A poet falls in love with an art student who gravitates to his bohemian lifestyle -- and his love of heroin. Hooked as much on one another as they are on the drug, their relationship alternates between states of oblivion, self-destruction, and despair.
Casanova is in love with Francesca, who thinks he is a friend of himself even though he is engaged to Victoria, who is the love of Giovanni, Francesca's brother. Francesca is betrothed to Paprizzio who thinks Casanova is the feminist writer Guardi, who is really Francessca's nomme de plume. Amidst all these secret identities and misunderstandings, the Catholic Church sends Pucci to bring Casanova and Guardi to trial for heresy. Written by
For a split second when Casanova jumps from one building to another you can see the harness. See more »
Casanova, the philosopher? Who devotes his life to the perfection of experience? Yes, I know him.
No, Casanova the libertine, who devotes his life to seducing women.
Well, we're obviously talking about the same person.
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BIMBA is given screen credit as the Pig. See more »
"Casanova" is a delightful comic farce that uses a period setting for an amusing cross between "The Princess Bride," "Much Ado About Nothing" and the spirit of "The Marriage of Figaro" (not at all "Don Giovanni" that is based on the same legend).
Director Lasse Hallström gets the romantic romp tone right here, compared to what he did not achieve in "Chocolat." He establishes from the opening that this is just fun opera buffo, with frequent sight gags and commedia dell'arte troupes and Punch and Judy-type puppet shows broadly commenting on the action, though it took four writers to stitch together the broad double entendres and winks at Shakespeare, from, appropriately, "Merchant of Venice", to "The Merry Wives of Windsor" to "Taming of the Shrew."
Heath Ledger has grown up since he first demonstrated he had the light touch for romantic comedy in the teen version of "Shrew," "10 Things I Hate About You," and he's much more confident now. One of the cute conceits of the film is that the women are the aggressors, especially the virgins and novices. As the title character, he modestly claims that his success is solely due to his ability to submit. While he's not particularly leonine in the frequent shots of him lounging on a divan, he is dashing as he runs around Venice taking on several different mistaken identities. If his clinch with Jake Gyllenhaal in "Brokeback Mountain" wouldn't already qualify him for an MTV Best Kiss this year, the big one with Sienna Miller could earn a nomination.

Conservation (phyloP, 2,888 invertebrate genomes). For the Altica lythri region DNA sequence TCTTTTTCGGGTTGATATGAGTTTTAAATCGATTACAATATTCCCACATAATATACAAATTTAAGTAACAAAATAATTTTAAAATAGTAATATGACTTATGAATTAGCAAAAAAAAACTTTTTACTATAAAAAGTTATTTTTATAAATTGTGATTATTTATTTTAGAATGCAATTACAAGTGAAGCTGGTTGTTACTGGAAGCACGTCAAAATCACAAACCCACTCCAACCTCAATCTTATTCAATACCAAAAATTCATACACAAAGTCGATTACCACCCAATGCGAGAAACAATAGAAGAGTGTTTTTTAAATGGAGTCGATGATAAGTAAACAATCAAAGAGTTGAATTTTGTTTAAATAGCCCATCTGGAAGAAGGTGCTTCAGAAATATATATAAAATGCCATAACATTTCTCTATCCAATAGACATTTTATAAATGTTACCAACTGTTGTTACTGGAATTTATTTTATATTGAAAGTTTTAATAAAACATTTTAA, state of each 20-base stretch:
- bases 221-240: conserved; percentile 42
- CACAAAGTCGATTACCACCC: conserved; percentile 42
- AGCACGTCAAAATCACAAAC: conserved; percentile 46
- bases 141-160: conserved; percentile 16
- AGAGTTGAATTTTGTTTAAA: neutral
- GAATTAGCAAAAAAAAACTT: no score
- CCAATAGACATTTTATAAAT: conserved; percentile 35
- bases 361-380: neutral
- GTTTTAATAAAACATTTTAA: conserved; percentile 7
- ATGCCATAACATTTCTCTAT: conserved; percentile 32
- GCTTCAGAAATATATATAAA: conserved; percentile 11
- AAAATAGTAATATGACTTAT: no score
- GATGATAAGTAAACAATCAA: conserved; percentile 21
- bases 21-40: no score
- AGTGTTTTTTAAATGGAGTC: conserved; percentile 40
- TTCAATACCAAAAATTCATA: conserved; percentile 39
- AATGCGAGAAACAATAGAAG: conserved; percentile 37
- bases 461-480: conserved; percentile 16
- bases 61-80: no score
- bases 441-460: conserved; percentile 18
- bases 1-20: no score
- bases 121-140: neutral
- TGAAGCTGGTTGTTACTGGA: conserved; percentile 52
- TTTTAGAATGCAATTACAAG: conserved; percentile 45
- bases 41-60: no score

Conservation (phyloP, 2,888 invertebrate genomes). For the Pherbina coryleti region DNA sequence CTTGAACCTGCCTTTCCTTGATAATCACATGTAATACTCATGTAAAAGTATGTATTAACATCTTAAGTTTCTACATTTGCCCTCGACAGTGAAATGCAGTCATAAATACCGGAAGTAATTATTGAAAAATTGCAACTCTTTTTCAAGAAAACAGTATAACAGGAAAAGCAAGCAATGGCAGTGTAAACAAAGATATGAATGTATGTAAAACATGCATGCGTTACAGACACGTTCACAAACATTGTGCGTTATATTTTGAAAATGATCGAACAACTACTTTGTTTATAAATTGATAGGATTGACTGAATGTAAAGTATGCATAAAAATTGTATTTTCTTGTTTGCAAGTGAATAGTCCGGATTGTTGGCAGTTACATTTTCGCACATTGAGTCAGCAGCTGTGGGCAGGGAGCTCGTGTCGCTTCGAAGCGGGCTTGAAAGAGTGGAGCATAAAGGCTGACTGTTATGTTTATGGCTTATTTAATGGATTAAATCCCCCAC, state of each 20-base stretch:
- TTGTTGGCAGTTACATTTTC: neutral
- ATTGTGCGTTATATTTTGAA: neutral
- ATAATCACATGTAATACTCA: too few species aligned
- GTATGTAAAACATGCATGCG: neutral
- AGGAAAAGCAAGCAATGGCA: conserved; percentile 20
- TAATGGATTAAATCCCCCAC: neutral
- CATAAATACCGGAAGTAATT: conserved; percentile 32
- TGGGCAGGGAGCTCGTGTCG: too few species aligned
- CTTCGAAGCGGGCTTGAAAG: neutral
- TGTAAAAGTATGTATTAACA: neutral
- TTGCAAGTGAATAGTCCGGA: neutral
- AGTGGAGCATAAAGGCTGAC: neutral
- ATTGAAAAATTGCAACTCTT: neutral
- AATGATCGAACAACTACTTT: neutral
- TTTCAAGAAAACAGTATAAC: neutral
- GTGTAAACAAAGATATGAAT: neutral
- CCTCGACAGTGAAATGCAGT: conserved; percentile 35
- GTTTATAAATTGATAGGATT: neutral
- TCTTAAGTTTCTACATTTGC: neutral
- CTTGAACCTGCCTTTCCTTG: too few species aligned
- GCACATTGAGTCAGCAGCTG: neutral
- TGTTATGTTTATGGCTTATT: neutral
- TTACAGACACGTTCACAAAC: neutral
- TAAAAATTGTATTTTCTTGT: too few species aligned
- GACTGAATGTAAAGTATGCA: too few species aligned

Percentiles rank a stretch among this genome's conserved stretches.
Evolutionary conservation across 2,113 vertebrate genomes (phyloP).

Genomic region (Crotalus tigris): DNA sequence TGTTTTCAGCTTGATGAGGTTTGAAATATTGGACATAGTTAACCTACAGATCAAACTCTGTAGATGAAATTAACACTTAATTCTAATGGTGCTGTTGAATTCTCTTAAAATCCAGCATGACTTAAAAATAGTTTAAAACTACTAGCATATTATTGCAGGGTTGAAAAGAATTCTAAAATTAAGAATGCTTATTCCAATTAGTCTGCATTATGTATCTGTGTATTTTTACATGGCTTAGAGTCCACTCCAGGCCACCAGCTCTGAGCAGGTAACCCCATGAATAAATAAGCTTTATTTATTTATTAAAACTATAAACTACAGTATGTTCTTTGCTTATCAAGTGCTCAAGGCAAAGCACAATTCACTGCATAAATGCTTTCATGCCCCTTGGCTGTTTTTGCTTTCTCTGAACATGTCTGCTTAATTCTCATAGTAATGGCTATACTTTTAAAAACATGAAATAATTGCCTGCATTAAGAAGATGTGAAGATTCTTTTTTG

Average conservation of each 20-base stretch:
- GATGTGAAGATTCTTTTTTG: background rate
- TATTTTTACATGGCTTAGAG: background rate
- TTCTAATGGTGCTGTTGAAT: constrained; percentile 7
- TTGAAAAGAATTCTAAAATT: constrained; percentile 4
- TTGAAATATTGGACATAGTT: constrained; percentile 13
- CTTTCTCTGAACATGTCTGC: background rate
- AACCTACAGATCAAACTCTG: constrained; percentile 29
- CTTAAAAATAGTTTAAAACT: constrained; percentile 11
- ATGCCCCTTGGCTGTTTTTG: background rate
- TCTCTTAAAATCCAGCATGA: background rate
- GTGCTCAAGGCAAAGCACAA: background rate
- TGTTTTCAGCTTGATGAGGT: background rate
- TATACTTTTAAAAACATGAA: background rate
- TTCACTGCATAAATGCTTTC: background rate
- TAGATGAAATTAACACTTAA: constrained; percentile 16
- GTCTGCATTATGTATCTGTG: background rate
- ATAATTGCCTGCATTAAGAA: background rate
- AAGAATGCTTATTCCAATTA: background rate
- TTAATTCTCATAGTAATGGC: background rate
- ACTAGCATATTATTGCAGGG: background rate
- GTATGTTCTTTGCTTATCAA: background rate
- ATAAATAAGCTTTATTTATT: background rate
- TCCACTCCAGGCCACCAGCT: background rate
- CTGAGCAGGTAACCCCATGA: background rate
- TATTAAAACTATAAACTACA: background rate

Miller is a bit young for her role as a Portia-like "transvestite" philosopher defending the rights of women, but her youth makes her brash earnestness seem more charmingly naïve. As her lively mother, Lena Olin provides the older woman ballast, without the usual sex-starved widow stereotypes.
Oliver Platt should be signed immediately to do a major production of "Falstaff," as he deftly and physically plays that character type, here a lard mogul representative of mercantile Genoa, even more deliciously and sympathetically than he has in "Ice Harvest" and "Huff."
Jeremy Irons has fun playing the Inquisitor, representing religious Rome, whose purple robes fit right in at a carnivale masquerade ball.
The look of the film helps enormously, with the best use of Venice as a sensuously unique setting since "Dangerous Beauty," not just for the usual gondolas and canals, but the steps, plazas, architecture, roofs, narrow streets, alleys and the light. The wigs and costumes are wonderfully colorful.
The marvelous stitching together of Baroque music keeps the mood merry, with overtures and dances from eight Jean-Philippe Rameau operas, six Italian composers, including of course Vivaldi, as well as snatches of Handel and Telemann added at appropriate water and fireworks moments.
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